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‘Sup with Supplements?

A Guide to Dietary Supplements

There’s no substitute for a healthy diet and good nutrition, but dietary supplements can have a place in your diet and may provide an additional source of nutrients you may not consume as frequently. Still, like anything you put into your body, it’s important to know the basics about dietary supplements before you incorporate any into your routine. Be sure to talk to your primary care physician, too, particularly if you are on any medications or if you plan to use supplements to treat a condition.

A supplement is a catchall term for pills, capsules, tablets or fluids that contain one or more dietary ingredient (vitamins, minerals, herbs, amino acids) and are taken to supplement a complete healthy diet. While many people in the United States receive enough nutrients from their regular meals, most can also benefit from a daily multivitamin to cover any shortcomings. Specific supplements taken to target a deficiency should be incorporated with the guidance of a physician.

Vitamins, Minerals and Multivitamins

Vitamins, minerals and multivitamins are one group of supplements. Most contain only one micronutrient that serves a specific purpose and benefits the body in a unique way, such as vision (vitamin A), bone growth (calcium) or immune system support (vitamin E). Vitamin and mineral deficiency can affect the body’s ability to function and severe deficiencies can result in conditions like scurvy or anemia. A healthy diet is the best source of vitamins and minerals and most people – even those that follow a less-than-healthy diet – are not at risk of deficiency, making a daily multivitamin the most recommended choice to supplement your diet.

Herbal and Botanical Supplements

Herbal or botanical supplements contain a variety of ingredients, including vitamins, minerals, amino acids and herbs or botanicals. Herbal supplements are believed to support a specific area of the body and have a medicinal purpose, meaning they tend to be used to treat a specific concern. However, most research regarding the benefits of supplements does not distinguish the effects of supplements separate from the other healthy habits participants may follow. In studies that do control for healthy habits and draw from randomized studies, the effects of supplements are even less notable.

While you should consult your physician before taking any type of supplement, it’s particularly important to do so before taking herbal supplements. Herbal supplements can have toxic side effects when taken with over-the-counter (OTC) or prescription medication. Combination supplements like “energy boosting” or “fat burning” supplements may also contain unlabeled ingredients that can cause significant damage and, with the exception of a daily multivitamin, it’s much safer to choose ones that contain a single ingredient.

Furthermore, most supplements haven’t been tested in pregnant women, nursing mothers or children and while the Food and Drug Administration does regulate supplements, the restrictions are less stringent than those for OTC prescriptions. It’s important to remember that dietary supplements can be marketed without providing proof or evidence of safety or efficacy.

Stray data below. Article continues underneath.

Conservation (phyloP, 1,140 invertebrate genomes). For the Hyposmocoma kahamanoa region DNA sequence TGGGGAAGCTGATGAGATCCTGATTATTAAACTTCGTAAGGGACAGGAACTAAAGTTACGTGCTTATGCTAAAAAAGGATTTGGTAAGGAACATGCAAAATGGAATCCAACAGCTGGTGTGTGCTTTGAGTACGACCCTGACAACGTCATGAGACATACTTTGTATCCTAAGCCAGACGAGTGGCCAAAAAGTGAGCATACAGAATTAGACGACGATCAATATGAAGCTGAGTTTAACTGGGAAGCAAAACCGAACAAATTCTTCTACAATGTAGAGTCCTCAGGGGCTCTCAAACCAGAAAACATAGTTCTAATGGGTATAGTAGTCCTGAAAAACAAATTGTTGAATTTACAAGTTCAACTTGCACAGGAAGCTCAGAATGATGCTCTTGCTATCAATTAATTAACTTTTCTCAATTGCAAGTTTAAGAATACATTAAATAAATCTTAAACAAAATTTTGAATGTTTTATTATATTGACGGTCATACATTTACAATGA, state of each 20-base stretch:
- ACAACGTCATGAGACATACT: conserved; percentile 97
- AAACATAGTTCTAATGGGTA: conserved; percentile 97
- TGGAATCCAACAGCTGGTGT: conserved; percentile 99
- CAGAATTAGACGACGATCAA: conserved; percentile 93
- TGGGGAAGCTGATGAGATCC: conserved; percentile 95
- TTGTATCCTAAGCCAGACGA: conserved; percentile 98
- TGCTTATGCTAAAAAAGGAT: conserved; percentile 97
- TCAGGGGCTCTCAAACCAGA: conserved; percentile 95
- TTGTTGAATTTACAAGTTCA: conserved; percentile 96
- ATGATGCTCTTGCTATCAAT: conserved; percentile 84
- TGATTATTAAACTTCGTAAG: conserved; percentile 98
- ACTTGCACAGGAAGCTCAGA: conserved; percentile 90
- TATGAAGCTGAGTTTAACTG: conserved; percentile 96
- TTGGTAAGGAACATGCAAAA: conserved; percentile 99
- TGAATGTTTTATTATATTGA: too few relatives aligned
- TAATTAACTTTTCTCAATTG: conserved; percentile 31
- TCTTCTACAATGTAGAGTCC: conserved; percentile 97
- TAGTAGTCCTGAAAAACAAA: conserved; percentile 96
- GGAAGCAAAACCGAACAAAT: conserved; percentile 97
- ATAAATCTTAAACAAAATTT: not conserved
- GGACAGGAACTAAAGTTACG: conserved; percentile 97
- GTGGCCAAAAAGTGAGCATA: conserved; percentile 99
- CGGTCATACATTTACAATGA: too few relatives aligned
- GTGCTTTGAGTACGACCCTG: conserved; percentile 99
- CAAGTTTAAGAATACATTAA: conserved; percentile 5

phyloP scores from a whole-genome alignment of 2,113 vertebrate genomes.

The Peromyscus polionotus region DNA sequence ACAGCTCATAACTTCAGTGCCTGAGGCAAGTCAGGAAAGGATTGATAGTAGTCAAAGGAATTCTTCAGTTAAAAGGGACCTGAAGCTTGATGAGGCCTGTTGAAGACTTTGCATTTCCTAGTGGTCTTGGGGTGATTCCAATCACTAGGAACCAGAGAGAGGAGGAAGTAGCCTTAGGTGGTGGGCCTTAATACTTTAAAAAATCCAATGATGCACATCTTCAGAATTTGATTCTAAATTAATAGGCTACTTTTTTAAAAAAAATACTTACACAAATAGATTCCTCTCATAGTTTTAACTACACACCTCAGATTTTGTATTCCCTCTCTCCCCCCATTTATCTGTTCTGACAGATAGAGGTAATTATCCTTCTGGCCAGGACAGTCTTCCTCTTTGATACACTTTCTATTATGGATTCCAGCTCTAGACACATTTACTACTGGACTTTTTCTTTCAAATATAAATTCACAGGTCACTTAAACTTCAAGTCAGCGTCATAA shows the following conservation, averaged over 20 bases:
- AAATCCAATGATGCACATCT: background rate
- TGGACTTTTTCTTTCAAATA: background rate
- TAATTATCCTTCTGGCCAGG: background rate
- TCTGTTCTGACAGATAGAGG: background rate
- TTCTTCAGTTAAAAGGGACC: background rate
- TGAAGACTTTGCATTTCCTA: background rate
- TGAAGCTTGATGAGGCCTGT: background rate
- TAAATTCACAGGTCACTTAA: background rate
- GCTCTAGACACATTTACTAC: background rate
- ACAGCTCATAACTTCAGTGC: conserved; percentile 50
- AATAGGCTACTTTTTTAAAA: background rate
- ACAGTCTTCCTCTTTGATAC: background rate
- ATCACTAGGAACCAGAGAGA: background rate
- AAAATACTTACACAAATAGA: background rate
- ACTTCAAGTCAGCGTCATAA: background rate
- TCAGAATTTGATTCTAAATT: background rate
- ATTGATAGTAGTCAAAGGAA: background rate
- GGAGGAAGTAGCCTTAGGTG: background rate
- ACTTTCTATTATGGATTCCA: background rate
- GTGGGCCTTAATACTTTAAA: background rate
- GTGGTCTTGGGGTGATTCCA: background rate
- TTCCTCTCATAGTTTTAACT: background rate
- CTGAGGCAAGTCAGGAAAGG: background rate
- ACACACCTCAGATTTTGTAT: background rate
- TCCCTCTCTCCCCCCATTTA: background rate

Should You Take Supplements?

In general, adults and children both can benefit from a daily multivitamin to cover any minor dips in nutrition. Your primary care physician can recommend whether you should be taking additional or specific supplements. It’s especially important to talk to a medical professional before taking supplements if you are on any medication or considering replacing a medication with a supplement; if you’re pregnant, nursing or considering becoming pregnant; or have a medical condition of any kind.

The following people benefit in particular from supplements with the guidance of their physician:

  • Seniors
  • Children or teenagers with irregular eating habits
  • Pregnant women
  • Women of childbearing age
  • Vegetarians, vegans and other restrictive dieters (e.g. gluten-free)
  • People with eating disorders
  • People with medical conditions (deficiency diseases, absorption problems, dietary intolerance)
  • People who consume a lot of processed or fast food

When is the Best Time to Take Supplements?

Most physicians will recommend taking your supplements with a meal for best absorption and minimal stomach irritation. Some vitamins can cause nausea or heartburn on an empty stomach. Additionally, supplements are also best taken each time every day, both for routine and regularity, though for the most part, the exact time of day doesn’t matter. However, if you miss a day, don’t double up the next day. Excessive doses can be toxic.

Each supplement or vitamin is going to be slightly different and the impact and value will vary based on your diet. If you have any questions about supplements – if you should be taking any or how they will interact with your other medications – your primary care physician will be a great resource.